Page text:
Although they did not reveal on their website any plans to pay the taxpayer back, the Buckingham Palace statement said: "The Duke and Duchess of Sussex have shared their wish to repay sovereign grant expenditure for the refurbishment of Frogmore Cottage, which will remain their UK family home."

This could be to temper public opinion over the amount spent on renovation.

Frogmore was converted from five separate residences into one home and will still be their base when they are in the UK.

What they said about the Commonwealth

Harry and Meghan dedicated a section on their website to supporting the Commonwealth, the network of nations which have the Queen as their head.

They wrote: "Their Royal Highnesses The Duke and Duchess of Sussex are honoured to help fulfil this potential through their roles as President and Vice President, respectively, of The Queen's Commonwealth Trust.

"The Duke of Sussex was also given the role of Commonwealth Youth Ambassador by Her Majesty The Queen in 2017."

But the Queen is a staunch defender of the Commonwealth and while the duke is allowed to continue his work with Sentebale, he has been forced to give up his Commonwealth role.

This is clearly not what they hoped the outcome would be when they launched their plan.

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What they said about where they will live

Harry and Meghan said they wanted to retain Frogmore as their base in the UK, but they indicated that much of their time would be spent in North America.

Now they will repay the taxpayer cash from the sovereign grant which paid for the renovations and they could pay rent on the property when they are in the UK.

In their statement they said they wanted to "balance" their time between the two places, but now it seems they will be there the majority of the year.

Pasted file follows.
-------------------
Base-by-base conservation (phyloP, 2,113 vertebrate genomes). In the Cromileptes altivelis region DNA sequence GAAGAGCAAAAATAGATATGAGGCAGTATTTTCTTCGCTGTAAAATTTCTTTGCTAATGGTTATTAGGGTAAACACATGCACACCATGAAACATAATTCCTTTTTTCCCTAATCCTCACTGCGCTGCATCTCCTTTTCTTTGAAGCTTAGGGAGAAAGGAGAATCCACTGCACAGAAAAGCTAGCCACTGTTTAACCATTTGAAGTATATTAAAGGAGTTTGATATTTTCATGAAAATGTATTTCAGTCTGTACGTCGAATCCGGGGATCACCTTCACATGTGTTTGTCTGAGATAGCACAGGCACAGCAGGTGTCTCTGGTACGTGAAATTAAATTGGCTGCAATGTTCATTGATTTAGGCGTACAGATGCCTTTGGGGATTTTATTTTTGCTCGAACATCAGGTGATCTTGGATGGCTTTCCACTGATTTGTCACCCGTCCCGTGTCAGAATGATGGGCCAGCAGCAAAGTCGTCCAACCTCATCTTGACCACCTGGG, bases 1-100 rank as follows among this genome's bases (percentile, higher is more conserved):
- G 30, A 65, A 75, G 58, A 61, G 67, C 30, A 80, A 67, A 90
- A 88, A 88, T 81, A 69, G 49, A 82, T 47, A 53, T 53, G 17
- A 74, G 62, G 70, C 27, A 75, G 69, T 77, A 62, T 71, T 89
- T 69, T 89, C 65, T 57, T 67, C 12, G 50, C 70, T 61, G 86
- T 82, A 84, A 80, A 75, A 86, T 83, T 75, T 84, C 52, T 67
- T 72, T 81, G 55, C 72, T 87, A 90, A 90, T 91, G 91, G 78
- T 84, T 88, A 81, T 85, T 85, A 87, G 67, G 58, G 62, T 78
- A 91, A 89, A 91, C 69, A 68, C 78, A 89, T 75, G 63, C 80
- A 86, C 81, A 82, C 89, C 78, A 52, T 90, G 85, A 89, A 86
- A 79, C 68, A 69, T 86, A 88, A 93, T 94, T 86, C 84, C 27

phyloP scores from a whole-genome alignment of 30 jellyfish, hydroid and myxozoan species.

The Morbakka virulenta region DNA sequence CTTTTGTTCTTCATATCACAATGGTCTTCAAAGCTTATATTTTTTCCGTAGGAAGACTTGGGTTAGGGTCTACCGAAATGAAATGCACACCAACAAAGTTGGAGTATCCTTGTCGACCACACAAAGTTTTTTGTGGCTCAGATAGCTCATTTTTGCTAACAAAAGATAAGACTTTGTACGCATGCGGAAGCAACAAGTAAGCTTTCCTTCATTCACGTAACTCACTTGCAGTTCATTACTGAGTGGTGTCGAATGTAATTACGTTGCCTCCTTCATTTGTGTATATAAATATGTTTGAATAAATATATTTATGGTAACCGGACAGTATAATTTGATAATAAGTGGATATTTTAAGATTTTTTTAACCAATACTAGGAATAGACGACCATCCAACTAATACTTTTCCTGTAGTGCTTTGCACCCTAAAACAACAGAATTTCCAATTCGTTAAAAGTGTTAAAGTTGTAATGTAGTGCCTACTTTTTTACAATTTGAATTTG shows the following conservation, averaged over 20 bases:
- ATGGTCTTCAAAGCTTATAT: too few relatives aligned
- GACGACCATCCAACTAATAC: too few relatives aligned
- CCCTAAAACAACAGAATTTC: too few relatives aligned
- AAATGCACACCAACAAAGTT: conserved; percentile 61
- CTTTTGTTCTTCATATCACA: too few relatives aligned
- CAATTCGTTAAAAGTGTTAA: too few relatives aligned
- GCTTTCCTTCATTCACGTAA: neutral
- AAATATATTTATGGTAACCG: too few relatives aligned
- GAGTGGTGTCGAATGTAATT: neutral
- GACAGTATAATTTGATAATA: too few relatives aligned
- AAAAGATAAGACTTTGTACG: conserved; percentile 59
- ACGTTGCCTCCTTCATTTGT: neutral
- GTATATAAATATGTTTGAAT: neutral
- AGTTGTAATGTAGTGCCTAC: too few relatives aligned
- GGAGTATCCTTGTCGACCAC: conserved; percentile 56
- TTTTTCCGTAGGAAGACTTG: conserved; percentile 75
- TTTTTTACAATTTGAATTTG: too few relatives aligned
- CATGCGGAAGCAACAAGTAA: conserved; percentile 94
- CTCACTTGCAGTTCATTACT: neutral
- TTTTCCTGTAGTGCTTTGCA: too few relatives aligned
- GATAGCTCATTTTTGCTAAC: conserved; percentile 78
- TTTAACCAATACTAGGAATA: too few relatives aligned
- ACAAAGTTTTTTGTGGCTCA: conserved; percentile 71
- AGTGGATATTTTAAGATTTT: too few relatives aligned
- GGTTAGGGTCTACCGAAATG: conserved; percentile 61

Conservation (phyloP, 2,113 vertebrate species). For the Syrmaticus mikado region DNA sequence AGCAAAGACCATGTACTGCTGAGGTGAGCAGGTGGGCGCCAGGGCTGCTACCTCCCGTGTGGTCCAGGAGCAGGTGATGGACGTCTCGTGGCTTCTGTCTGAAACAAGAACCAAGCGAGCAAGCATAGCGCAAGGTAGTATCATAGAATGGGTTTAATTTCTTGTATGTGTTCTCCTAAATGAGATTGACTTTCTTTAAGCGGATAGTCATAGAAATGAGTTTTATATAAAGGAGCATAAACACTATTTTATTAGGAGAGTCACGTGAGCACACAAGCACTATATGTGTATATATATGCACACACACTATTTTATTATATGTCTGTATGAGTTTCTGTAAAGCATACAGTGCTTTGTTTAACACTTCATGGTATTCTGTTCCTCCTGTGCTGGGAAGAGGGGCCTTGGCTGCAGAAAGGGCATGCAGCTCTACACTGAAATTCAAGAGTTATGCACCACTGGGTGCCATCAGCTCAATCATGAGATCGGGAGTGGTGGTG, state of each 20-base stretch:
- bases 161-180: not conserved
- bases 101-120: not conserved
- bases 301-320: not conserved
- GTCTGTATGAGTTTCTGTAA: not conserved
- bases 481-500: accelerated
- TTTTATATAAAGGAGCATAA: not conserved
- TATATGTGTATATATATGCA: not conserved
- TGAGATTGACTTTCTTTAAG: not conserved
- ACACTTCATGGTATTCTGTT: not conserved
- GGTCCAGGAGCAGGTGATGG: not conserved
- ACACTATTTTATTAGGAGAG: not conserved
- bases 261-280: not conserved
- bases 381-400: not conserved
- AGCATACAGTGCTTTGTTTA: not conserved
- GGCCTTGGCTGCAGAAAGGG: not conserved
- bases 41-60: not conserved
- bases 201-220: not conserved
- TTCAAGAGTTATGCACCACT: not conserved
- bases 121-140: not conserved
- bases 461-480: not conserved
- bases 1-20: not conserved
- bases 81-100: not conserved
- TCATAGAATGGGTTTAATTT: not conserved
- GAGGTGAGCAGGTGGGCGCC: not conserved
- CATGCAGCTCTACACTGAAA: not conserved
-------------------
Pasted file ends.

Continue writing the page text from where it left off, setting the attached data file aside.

It is thought they will live in Canada, where Meghan lived for several years while filming Suits.

What they said about the press

Harry and Meghan have said they want to step away from the royal rota system, claiming it prevents them sharing images more directly with the public and saying that it generates false stories about their private lives.

The royal rota is the traditional method by which the UK press reports on the royals, with accredited members, royal correspondents, attending events in order to cover what happens and share information with other members of the pool.

The Queen has not raised an objection to their decision to step back from the current system and certainly if they are not senior members they will not be covered in the same way as older brother William is.

The Queen did also give a hint of understanding, mentioning the "intense scrutiny" that they faced.

The couple will now have autonomy over what they share with the public and how.

What they said about how all this will happen

The duke and duchess did not put a timeframe on the plans, but in their statement talked about it coming together "in due course".

The Queen, however, wanted a solution in days, not weeks, and she got one.

But there will be a review in a year's time to see how things have worked out.

It all comes into force in the spring.